Date of Award
Master of Public Policy and Management (PPM)
Public Policy and Management
Dr. Lisa Morris
SNAP, Supplemental Butrition Assistance Program, Low income households, Food Stamps, Muskie School of Public Service
The Supplemental Nutrition Assistance Program (SNAP) is a federal program administered by the United States Department of Agriculture (USDA). SNAP is designed to provide assistance in purchasing food to low income households in the United States. In Maine, individual benefits are administered by the Maine Department of Health and Human Services. Formerly (and still colloquially) known as the Food Stamp program, SNAP makes a dollar-value benefit, based on income, household size, household expenses, and a host of other factors, available to households via a debit or Electronic Benefit Card for the purchase of unprepared food from grocery and convenience stores, among other retail establishments. An estimated 46,542,005 of households in the US received SNAP benefits in January 2014 ("SNAP Current Participation - Persons"), with $274.98 being the median household benefit in FY2013 ("SNAP Average Monthly Benefits per Households", 2014). Between 2008 and 2009, there was a 19.8% increase nationally in the number of households that received SNAP (Loveless, 2010), and since then SNAP reliance has remained high as the job market has remained soft (Stone et al, 2013). Despite this, the program is increasingly under scrutiny from the Republican-controlled US House of Representatives that hopes to narrow the programs’ scope, even as more families rely on it as part of the overall household budget.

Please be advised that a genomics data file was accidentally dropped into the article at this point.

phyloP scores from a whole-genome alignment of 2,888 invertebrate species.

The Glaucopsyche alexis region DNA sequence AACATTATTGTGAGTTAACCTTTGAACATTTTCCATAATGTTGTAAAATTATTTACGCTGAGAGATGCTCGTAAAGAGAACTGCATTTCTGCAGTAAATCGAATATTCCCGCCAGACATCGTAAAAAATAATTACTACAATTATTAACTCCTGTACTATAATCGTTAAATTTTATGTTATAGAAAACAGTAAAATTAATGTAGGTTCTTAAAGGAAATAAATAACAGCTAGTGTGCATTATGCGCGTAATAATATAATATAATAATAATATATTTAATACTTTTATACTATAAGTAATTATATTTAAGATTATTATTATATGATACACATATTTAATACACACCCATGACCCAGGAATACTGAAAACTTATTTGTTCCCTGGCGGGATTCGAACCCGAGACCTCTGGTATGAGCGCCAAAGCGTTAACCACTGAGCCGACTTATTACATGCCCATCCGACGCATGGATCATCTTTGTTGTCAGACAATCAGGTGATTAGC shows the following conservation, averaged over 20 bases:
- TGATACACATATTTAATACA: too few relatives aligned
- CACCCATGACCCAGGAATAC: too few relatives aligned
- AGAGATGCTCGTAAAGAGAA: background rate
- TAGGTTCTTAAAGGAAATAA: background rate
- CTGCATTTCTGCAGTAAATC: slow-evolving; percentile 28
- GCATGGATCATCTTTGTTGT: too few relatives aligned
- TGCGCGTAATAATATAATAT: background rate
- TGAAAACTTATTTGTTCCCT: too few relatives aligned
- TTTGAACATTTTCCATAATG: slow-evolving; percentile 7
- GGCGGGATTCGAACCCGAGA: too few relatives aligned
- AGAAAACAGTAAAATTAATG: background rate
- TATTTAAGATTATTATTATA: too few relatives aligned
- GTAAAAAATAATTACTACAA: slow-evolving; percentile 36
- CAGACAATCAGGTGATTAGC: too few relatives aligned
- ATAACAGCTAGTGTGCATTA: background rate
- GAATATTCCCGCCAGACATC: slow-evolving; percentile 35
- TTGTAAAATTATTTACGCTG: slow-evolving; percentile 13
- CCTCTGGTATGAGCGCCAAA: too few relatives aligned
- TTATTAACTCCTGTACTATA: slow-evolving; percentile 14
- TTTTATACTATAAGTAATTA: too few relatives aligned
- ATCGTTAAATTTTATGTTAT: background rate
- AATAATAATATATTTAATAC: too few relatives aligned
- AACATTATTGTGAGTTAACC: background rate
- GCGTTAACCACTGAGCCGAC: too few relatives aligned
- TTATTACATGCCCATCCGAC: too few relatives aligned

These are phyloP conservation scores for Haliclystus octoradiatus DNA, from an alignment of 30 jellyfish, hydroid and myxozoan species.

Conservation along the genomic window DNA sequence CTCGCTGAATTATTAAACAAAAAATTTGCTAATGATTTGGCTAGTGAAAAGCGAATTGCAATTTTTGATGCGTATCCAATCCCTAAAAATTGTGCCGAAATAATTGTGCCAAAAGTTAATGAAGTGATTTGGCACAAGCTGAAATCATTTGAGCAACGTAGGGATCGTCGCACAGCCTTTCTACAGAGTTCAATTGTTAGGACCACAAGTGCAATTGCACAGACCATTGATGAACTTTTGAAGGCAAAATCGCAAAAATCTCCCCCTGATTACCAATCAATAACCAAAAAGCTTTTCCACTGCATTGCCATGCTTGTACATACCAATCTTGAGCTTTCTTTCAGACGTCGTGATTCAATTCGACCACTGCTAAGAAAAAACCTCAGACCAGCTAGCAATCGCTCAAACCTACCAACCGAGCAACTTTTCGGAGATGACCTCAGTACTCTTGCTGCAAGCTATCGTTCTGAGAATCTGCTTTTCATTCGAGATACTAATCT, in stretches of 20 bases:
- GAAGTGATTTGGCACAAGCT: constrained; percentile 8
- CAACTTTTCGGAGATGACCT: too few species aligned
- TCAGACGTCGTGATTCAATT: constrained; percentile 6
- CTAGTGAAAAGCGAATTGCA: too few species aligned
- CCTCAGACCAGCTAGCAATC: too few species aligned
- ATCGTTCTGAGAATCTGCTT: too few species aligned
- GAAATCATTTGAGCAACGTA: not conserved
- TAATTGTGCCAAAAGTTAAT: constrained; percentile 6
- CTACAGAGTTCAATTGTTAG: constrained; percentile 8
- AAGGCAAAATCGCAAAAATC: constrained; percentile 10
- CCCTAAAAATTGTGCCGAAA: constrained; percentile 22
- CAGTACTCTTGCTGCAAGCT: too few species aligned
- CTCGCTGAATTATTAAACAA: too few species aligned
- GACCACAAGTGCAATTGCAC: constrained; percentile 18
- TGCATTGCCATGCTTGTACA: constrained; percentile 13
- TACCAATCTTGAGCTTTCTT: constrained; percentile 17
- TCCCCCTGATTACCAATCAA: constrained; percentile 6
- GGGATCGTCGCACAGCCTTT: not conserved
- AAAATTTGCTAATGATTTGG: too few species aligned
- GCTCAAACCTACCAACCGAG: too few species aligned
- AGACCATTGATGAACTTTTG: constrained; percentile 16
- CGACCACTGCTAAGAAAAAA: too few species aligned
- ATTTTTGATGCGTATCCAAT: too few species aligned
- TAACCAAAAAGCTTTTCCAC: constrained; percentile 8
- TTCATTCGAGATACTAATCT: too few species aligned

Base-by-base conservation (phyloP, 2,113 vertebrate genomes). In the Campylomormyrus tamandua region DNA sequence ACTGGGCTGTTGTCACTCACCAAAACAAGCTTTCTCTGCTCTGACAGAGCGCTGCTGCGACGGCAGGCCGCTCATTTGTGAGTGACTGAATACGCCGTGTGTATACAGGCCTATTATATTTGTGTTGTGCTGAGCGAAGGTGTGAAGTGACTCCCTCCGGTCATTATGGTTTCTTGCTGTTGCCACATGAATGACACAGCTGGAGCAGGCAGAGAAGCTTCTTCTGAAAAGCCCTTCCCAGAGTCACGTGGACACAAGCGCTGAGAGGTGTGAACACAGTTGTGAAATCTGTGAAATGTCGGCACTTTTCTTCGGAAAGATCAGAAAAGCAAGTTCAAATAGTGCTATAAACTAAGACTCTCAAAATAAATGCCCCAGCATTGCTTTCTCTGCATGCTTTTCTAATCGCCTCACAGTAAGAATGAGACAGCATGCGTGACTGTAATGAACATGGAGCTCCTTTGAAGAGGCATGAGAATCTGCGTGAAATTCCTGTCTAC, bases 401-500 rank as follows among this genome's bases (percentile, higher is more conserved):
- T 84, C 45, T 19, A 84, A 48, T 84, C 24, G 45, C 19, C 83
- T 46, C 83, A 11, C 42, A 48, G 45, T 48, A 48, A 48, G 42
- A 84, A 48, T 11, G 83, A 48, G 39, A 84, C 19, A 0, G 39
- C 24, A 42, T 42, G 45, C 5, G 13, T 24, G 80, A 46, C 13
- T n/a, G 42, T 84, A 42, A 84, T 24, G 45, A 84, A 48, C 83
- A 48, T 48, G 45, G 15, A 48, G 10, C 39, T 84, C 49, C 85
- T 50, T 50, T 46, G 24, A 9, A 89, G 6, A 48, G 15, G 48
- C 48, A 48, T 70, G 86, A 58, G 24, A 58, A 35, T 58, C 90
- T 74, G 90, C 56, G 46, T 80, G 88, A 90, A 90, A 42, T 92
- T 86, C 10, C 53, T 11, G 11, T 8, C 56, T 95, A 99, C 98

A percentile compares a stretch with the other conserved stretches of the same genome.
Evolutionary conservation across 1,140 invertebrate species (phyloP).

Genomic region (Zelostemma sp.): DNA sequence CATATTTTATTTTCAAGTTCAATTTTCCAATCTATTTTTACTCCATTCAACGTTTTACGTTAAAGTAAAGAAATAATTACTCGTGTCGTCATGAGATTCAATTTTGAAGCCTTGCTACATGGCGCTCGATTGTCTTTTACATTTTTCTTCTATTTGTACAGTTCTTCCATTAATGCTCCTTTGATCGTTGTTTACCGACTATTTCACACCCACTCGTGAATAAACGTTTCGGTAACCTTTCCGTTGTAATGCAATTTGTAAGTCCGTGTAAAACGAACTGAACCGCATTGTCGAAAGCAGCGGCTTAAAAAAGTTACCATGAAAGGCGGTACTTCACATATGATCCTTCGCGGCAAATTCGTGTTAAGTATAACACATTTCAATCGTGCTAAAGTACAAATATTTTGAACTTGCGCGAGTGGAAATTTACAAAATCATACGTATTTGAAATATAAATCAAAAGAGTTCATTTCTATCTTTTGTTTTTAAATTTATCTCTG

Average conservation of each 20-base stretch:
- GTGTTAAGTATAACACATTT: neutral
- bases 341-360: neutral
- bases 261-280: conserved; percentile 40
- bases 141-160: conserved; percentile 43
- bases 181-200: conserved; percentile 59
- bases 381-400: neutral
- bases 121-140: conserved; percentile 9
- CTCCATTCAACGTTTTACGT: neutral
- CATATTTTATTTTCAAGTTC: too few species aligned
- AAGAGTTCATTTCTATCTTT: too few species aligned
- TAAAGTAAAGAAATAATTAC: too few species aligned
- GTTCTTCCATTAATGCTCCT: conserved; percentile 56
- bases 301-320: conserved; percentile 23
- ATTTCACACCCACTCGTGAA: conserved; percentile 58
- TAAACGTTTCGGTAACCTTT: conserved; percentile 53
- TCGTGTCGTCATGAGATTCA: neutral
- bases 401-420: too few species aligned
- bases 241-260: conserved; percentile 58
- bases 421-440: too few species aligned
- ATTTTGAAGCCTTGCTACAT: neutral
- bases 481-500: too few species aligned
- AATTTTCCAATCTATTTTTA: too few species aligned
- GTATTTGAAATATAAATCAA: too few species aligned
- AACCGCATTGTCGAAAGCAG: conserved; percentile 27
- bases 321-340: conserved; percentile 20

Ryan, Victoria, "Characteristics of Working Supplemental Nutrition Assistance Program Recipients in Maine, according to the 2011 American Community Survey" (2014). Muskie School Capstones. 62.